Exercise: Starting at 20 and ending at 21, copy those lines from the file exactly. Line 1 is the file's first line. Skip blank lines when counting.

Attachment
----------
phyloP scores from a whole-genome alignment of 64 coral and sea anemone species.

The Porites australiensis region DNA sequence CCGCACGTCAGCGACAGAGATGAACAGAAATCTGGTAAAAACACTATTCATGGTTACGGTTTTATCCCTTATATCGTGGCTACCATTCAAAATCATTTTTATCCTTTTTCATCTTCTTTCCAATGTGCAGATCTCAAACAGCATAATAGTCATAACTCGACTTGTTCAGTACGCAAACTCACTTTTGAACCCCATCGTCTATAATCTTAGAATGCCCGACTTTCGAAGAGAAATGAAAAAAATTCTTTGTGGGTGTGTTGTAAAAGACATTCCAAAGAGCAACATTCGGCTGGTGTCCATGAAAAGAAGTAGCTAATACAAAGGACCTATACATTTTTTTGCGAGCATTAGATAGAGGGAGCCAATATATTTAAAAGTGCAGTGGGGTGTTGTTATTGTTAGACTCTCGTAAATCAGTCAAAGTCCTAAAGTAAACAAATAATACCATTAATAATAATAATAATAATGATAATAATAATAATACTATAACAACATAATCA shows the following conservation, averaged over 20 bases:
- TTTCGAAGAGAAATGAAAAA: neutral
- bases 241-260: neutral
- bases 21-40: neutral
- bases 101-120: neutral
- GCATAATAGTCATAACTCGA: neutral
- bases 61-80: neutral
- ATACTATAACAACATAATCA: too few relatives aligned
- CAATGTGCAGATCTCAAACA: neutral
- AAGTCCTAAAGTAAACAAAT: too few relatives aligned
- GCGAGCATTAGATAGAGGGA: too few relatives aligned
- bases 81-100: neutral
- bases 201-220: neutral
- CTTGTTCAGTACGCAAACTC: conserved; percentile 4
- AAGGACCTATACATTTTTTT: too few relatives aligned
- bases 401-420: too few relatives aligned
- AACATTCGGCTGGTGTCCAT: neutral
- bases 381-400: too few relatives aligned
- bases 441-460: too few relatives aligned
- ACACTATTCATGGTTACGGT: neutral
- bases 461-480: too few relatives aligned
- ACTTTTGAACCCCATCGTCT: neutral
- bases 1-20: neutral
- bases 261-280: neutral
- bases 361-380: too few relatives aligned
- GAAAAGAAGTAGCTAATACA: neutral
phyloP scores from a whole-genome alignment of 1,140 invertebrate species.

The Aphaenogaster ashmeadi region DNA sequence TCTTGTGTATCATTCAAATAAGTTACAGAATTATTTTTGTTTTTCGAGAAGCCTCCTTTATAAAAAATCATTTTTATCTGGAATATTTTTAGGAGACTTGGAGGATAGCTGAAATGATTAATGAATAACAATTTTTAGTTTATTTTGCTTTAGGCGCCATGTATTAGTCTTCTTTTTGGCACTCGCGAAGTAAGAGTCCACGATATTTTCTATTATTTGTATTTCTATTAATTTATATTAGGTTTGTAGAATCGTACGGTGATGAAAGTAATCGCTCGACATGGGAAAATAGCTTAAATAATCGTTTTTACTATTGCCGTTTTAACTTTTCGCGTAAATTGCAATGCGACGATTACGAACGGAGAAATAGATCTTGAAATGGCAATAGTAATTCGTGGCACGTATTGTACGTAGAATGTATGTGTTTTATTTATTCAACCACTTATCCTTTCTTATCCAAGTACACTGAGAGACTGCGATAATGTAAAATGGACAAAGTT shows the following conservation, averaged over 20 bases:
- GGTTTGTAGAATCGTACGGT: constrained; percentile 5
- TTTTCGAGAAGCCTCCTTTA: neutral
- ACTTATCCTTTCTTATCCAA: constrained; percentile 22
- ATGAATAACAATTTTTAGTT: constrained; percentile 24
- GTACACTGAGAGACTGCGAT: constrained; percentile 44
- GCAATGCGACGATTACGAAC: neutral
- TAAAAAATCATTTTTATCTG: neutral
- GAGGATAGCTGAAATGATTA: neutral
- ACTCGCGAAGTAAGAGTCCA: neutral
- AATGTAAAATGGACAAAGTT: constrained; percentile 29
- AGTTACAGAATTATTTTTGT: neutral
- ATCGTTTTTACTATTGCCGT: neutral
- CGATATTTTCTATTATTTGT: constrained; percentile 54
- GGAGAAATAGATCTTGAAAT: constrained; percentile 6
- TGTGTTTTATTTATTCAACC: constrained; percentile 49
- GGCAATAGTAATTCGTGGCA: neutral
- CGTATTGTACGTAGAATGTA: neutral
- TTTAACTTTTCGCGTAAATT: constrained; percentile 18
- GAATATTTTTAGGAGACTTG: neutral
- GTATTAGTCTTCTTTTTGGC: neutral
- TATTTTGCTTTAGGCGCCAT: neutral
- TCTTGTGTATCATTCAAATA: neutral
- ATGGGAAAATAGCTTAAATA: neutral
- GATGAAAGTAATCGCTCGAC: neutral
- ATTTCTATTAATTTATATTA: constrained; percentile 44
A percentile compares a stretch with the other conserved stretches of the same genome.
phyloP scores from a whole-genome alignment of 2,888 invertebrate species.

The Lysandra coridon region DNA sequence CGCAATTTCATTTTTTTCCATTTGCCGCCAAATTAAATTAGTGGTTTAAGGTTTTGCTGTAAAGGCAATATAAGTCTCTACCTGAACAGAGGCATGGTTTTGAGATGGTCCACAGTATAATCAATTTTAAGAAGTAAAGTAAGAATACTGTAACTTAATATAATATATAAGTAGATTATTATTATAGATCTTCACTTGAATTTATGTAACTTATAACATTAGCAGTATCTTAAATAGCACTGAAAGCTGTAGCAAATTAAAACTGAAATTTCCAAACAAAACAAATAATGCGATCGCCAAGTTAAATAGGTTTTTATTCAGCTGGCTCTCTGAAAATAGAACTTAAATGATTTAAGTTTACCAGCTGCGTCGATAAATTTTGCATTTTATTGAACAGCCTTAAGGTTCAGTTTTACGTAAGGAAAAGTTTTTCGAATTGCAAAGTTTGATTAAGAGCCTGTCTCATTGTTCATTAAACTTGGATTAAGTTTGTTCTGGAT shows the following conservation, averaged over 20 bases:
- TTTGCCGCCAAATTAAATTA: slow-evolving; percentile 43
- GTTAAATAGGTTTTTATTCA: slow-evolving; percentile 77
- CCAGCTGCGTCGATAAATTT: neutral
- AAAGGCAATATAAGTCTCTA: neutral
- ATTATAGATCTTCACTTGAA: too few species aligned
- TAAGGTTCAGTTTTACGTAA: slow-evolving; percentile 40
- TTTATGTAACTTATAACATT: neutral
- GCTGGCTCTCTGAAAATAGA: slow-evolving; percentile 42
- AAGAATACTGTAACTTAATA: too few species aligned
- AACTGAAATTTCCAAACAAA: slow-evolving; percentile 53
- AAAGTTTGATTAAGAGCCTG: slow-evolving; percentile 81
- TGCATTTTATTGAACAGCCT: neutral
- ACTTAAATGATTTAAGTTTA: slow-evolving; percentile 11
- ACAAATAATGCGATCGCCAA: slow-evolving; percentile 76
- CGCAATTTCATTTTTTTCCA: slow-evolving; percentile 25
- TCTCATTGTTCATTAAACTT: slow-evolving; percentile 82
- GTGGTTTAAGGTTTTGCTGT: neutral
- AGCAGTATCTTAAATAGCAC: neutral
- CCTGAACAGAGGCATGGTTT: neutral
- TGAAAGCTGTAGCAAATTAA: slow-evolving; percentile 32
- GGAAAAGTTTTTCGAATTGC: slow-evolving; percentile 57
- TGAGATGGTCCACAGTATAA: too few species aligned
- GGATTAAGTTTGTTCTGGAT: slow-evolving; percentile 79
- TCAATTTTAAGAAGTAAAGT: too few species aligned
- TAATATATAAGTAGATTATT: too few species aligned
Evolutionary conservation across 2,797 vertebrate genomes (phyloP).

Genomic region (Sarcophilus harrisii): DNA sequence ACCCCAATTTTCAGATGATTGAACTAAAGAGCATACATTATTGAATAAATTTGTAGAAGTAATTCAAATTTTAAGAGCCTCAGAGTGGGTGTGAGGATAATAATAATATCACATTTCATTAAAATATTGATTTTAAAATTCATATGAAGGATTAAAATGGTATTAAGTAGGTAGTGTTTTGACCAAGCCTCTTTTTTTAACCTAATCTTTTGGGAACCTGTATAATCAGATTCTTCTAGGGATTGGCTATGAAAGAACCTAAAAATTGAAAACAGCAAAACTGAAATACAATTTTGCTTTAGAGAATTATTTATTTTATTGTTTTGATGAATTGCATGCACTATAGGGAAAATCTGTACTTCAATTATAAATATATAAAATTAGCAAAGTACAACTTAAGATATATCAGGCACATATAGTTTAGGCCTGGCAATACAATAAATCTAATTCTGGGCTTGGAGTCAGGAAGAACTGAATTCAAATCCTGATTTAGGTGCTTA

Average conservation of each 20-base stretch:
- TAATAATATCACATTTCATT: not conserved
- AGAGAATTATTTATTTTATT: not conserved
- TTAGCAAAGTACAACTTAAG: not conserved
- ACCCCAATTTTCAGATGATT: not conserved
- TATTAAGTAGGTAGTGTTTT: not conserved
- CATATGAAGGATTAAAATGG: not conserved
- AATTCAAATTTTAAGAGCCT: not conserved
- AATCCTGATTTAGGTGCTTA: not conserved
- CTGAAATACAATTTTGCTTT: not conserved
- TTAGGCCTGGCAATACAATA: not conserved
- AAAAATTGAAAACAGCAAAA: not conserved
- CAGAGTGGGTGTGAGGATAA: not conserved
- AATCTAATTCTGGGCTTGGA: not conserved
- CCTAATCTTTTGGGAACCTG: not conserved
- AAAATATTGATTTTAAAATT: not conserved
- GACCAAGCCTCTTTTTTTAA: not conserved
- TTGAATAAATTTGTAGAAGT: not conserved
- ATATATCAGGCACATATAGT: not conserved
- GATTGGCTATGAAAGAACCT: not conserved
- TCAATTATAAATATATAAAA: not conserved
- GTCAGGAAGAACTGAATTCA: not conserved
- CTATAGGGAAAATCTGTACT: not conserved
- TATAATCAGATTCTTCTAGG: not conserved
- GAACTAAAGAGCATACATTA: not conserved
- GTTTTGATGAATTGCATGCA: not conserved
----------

- bases 441-460: too few relatives aligned
- ACACTATTCATGGTTACGGT: neutral